What's the difference between ideas that bomb and ideas that go viral?
It may be that we're hard wired for sharing, and the ideas we spread are the ones we think will be interesting and useful to others, not just the ones we like ourselves. This potential communal pleasure actually sparks a measurable response in our brains.
Researchers at the University of California Los Angeles have for the first time identified regions of the brain associated with the successful spread of ideas, a finding that could have broad implications for public health campaigns, advertising, and better ways for teachers to communicate with learners.
The UCLA News describes work by Matthew Lieberman, a professor of psychology, psychiatry and behavioral science, and colleagues, who say brain data shows we are always alert for ideas and stories we think will amuse and engage others. "At our first encounter with information we are already using the brain network involved in how this can be interesting to other people," Lieberman told UCLA News writer Stuart Wolpert. "I think that is a profound statement about the social nature of our minds."
Nineteen UCLA students had functional magnetic imaging (fMRI) brain scans while being presented with ideas for 24 fictitious TV pilots. They then made video taped evaluations of each pilot, and decided which ones they would recommend for production. Another group of 79 students played the role of producers, who watched the student assessment videos and came up with their own ratings. When students first saw the pilots they would later recommend, activity in the brain region known as the temporopareital junction, TPJ, markedly increased. Activity in the TPJ region was also higher in the brains of students who were most persuasive in pitching their favored pilots to the producers. The findings are reported in the online edition of the journal Psychological Science.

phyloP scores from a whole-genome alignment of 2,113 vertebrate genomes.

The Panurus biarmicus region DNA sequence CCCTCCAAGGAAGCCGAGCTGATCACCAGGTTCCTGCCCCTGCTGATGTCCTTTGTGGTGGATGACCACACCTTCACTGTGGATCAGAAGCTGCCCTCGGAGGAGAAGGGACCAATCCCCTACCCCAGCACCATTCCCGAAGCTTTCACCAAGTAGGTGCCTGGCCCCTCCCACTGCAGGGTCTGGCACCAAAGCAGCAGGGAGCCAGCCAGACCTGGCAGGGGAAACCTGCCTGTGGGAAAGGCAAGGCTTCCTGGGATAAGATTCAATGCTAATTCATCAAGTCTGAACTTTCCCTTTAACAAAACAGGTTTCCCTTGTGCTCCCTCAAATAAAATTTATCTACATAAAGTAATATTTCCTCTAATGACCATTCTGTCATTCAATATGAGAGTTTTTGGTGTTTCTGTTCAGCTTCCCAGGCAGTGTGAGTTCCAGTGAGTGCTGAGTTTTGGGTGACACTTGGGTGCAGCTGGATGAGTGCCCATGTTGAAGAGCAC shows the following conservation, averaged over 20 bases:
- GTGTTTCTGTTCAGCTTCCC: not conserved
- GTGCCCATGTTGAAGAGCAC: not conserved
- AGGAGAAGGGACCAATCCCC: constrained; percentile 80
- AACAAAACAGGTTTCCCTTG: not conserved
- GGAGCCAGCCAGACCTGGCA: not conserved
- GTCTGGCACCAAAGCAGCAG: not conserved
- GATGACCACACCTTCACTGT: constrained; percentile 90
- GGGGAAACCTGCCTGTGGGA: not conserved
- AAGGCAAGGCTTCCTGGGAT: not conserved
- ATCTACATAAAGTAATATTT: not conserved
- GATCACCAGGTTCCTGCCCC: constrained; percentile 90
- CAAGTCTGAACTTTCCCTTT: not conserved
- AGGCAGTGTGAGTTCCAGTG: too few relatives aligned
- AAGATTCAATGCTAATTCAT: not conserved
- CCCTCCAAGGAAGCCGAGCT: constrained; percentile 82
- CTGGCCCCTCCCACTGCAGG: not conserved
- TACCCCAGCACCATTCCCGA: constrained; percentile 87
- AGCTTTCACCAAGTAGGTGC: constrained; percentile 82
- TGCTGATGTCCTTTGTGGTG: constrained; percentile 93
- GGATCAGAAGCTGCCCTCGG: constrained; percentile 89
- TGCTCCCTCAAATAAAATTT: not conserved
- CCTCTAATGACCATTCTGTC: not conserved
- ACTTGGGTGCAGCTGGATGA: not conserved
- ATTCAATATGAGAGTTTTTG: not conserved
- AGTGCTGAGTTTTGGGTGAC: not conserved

Lieberman explains that when we enter the minds of fictional characters in a book or a movie, or when we try to figure out what another real person is thinking or feeling, we're activating the brain's "mentalizing network." That network includes the TPJ, located on the outer surface of the brain, and the dorsomedial prefrontal cortex, located in the middle of the brain.
"Before this study, we didn't know what brain regions were associated with ideas that become contagious, and we didn't know what regions were associated with being an effective communicator of ideas," said Emily Falk, lead author of the journal article who was a researcher in Lieberman's lab and is now at the University of Pennsylvania's Annenberg School of Communication. "Now we have mapped the brain regions associated with the ideas that are likely to be contagious and are associated with being a good idea salesperson. In the future we would like to be able to use these brain maps to forecast what ideas are likely to be successful and who is likely to be effective at spreading them." Interestingly, predictions based on neuroimaging may provide faster and more accurate indications of real-world outcomes than self-reporting by individuals.